On appeal from Superior Court of New Jersey, Law Division, Essex County, Docket No. L-9493-02.
NOT FOR PUBLICATION WITHOUT THE APPROVAL OF THE APPELLATE DIVISION
Argued September 15, 2009
Before Judges Grall, Messano and LeWinn.
Plaintiff Middlebrooks & Shapiro, P.C. (M&S) filed a complaint to recover $148,972.27 that it alleged Dorothy Bonanno owed for legal services provided between April 5, 1998 and November 30, 1999. M&S asserted a right to payment based on breach of contract, unjust enrichment and quantum meruit. Mrs. Bonanno filed a counterclaim charging M&S with breach of contract and legal malpractice. M&S filed a third-party complaint seeking contribution and indemnification from others who allegedly advised Mrs. Bonanno in the same matters. The third-party defendants are two lawyers - Keith A. McKenna and Anthony Ambrosio; three law firms - McKenna, Mulcahy & McKenna, L.L.P., Anthony Ambrosio, P.C., and Ambrosio, Kyreakakis, DiLorenzo, Moraff & McKenna; and one accountant - Frank M. Cerreta.
M&S's third-party claims were dismissed prior to trial, and Cerreta was awarded counsel fees and costs pursuant to Rule 1:4-8. M&S's claim for legal fees and Mrs. Bonanno's counterclaim for malpractice were tried to a jury for ten days during March and April 2007.*fn1 Relying on Puder v. Buechel, 183 N.J. 428 (2005), the trial judge dismissed Mrs. Bonanno's counterclaim for malpractice, denied M&S's application for a directed verdict and instructed the jury to consider Mrs. Bonanno's evidence of malpractice as a defense to non-payment. The jurors found that:
1) M&S and Mrs. Bonanno had an attorney-client relationship; 2) M&S deviated from the standard of practice in representing Mrs. Bonanno; and 3) the deviation warranted a reduction in the full amount claimed by M&S.
On post-verdict motions, the judge denied M&S's application for judgment notwithstanding the verdict and, applying Saffer v. Willoughby, 143 N.J. 256 (1996), awarded Mrs. Bonanno $52,000.49 for fees and costs she incurred in defending against M&S's complaint - a contingency fee of one-third of the bill for legal services avoided plus the fee charged by her malpractice expert. That award did not include the fee charged by Mrs. Bonanno's financial expert.
We now consolidate two appeals arising from the litigation commenced by M&S. In A-3157-07, Mrs. Bonanno contends that the trial judge erred in applying Puder and by excluding her accountant's fees from those awarded pursuant to Saffer. In response, M&S argues that the dismissal was proper under Puder and, if not, warranted due to Mrs. Bonanno's failure to establish the necessary causal relationship between Shapiro's advice and her damages. Additionally, by way of cross-appeal, M&S claims the judge should have directed a verdict or judgment notwithstanding the verdict in favor of M&S, should not have awarded any fees and costs pursuant to Saffer, should not have dismissed its third-party claims against Ambrosio, McKenna and their firms and should have granted its application to amend the complaint. In A-3755-07, M&S challenges the dismissal of its claims against Cerreta and his award of fees and costs pursuant to Rule 1:4-8.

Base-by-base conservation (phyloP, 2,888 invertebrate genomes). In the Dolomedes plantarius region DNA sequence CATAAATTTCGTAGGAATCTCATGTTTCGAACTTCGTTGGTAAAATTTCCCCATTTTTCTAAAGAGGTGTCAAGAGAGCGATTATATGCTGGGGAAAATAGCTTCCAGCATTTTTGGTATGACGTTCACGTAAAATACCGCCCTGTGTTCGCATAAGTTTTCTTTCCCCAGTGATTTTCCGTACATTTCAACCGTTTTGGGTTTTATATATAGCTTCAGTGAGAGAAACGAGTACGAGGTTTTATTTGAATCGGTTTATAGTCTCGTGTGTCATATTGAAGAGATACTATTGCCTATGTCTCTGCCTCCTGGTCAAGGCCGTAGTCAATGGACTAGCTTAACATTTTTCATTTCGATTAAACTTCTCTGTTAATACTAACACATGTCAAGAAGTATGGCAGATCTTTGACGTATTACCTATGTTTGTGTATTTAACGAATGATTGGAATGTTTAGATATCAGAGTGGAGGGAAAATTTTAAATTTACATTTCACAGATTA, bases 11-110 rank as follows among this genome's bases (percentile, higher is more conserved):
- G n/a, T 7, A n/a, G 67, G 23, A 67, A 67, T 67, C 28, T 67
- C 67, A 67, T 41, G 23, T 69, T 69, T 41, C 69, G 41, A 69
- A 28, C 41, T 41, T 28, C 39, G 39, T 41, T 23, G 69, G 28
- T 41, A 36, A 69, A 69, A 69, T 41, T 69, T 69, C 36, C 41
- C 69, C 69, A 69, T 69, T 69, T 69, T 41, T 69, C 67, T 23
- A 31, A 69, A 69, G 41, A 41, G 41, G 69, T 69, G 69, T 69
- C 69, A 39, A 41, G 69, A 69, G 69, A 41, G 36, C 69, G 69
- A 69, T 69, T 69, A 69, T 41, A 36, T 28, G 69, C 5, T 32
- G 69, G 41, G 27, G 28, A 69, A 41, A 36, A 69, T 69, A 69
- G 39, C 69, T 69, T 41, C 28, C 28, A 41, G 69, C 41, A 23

We affirm the dismissal of Mrs. Bonanno's claim for damages because her evidence was inadequate to permit the jury to find causation, and we conclude that the third-party complaints for contribution and indemnification are moot in light of the dismissal of the malpractice claim. We reverse the fees awarded to Mrs. Bonanno in defending against the fee dispute and the orders awarding fees to Cerreta pursuant to Rule 1:4-8 and N.J.S.A. 2A:15-59.1.
This is the pertinent evidence. Mrs. Bonanno retained Richard P. Shapiro of M&S in April 1998. He died in May 2002, about eight months before M&S commenced this litigation to collect what the firm was owed for the services he provided.
The circumstances existing when Shapiro was first consulted provide context essential to an understanding of the issues in this case. Mrs. Bonanno and her husband Joseph Bonanno divorced in August 1990. The marital assets included commercial real estate, which included a fifty-percent interest in property owned by 23 Commerce Road Associates, L.P. (23 Commerce Road). Prior to their divorce, Mr. Bonanno held a twenty-five-percent "general partnership interest" in 23 Commerce Road, and Mrs. Bonanno held a twenty-five-percent interest.
Pursuant to the terms of the Bonanno's property settlement agreement, Mrs. Bonanno acquired all but one percent of her husband's twenty-five-percent "general partnership interest" in 23 Commerce Road, and he retained his one-percent interest. The remaining fifty-percent interest was held by the Riback Group, the members of which are Martin and Charles Riback and Peter Silberlicht.